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Dynamic interaction of the breaking waves and inverted sailing yachts: explaining the efficacy of mast height retention relative to vertical centre of gravity

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Binns, JR and Brandner, PA (2008) Dynamic interaction of the breaking waves and inverted sailing yachts: explaining the efficacy of mast height retention relative to vertical centre of gravity. Ocean Engineering, 35 (17-18). pp. 1759-1768. ISSN 0029-8018

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Abstract

The ability of a sailing yacht to re-right due to the effect of a breaking wave is investigated experimentally. Free and constrained physical models with varying mast height and centre of gravity were tested. To investigate the influence of retained mast height on sway force and roll moment, models were constrained by attachment to a force balance for sway motion tests in calm water and stationary tests in regular and breaking waves. Free model testing, with varying mast height and centre of gravity position, were carried out in breaking waves. For these tests, model motions in six degrees of freedom were measured using photogrammetry. The constrained tests showed that while the mast height had little effect on forces when stationary in waves it had a large effect when in sway motion. As models experience large sway motions when subject to a breaking wave the mast remnant plays a critical role in re-righting dynamics. This work demonstrates that re-righting probability is more dependent on mast height retention and wave characteristics than vertical centre of gravity. This conclusion has direct implications on re-righting safety assessment as the dominant design feature in most safety standards is the vertical centre of gravity.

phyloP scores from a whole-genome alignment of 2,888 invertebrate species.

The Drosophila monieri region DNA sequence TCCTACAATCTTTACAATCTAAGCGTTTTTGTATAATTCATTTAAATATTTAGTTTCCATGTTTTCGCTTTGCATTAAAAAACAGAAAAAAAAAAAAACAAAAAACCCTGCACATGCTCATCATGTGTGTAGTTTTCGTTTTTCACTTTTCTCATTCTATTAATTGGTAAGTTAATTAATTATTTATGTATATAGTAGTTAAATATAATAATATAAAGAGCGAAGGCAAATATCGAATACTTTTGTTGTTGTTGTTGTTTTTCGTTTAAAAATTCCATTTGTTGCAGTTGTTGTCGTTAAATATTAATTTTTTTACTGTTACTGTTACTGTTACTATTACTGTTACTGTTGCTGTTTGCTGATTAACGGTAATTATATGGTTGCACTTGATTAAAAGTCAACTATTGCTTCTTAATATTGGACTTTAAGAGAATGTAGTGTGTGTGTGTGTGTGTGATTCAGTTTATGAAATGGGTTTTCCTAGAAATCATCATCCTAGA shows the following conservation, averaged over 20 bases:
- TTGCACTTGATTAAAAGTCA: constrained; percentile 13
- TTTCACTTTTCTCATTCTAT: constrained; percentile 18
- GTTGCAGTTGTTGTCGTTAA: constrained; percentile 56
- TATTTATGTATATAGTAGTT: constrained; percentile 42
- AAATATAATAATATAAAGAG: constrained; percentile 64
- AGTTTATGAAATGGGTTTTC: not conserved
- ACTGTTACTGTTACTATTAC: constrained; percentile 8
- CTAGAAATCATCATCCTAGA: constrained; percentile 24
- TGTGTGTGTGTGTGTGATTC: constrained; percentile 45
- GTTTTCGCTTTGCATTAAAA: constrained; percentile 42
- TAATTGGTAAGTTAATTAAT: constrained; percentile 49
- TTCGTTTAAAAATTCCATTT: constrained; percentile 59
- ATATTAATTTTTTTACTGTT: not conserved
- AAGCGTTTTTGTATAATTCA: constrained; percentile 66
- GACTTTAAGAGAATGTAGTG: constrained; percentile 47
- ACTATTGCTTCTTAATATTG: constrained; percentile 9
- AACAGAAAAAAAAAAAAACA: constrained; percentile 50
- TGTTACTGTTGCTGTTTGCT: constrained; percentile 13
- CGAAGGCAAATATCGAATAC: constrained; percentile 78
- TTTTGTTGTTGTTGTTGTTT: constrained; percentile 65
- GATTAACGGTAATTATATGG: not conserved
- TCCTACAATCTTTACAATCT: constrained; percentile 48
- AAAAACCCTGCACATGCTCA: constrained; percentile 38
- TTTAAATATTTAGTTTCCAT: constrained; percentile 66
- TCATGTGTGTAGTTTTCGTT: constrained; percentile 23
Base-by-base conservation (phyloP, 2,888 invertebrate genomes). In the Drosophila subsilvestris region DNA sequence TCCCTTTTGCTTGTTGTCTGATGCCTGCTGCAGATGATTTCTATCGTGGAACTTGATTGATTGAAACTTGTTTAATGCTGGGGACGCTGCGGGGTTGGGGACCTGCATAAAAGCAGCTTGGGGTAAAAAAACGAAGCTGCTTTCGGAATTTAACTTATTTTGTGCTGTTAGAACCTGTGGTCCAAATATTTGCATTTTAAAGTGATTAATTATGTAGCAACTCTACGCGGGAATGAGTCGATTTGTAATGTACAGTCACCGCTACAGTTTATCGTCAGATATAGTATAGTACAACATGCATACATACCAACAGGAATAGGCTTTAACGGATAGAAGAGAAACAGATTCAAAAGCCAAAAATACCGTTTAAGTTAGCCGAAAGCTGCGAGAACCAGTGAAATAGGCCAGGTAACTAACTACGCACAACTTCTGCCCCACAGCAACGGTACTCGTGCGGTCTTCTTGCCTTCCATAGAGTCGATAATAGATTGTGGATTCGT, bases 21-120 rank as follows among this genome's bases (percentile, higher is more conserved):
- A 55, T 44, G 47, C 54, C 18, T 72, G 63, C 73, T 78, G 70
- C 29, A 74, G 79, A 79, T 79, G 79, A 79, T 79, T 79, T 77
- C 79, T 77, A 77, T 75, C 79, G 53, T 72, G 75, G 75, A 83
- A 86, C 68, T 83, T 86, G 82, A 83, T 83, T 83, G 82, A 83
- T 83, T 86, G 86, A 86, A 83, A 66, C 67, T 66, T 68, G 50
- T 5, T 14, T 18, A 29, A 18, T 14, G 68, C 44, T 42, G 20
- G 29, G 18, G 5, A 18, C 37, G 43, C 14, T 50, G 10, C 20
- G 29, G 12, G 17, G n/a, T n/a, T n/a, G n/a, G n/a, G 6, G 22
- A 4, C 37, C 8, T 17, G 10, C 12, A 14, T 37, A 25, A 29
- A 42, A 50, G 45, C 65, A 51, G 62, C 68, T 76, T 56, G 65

Item Type: Article
Keywords: Sailing yacht safety, experimental hydrodynamics, capsize, re-righting
Journal or Publication Title: Ocean Engineering
Page Range: pp. 1759-1768
ISSN: 0029-8018
Identification Number - DOI: 10.1016/j.oceaneng.2008.08.013
Additional Information: The definitive version is available at http://www.sciencedirect.com
Date Deposited: 22 Apr 2009 04:21
Last Modified: 18 Nov 2014 03:58
URI: http://eprints.utas.edu.au/id/eprint/8612
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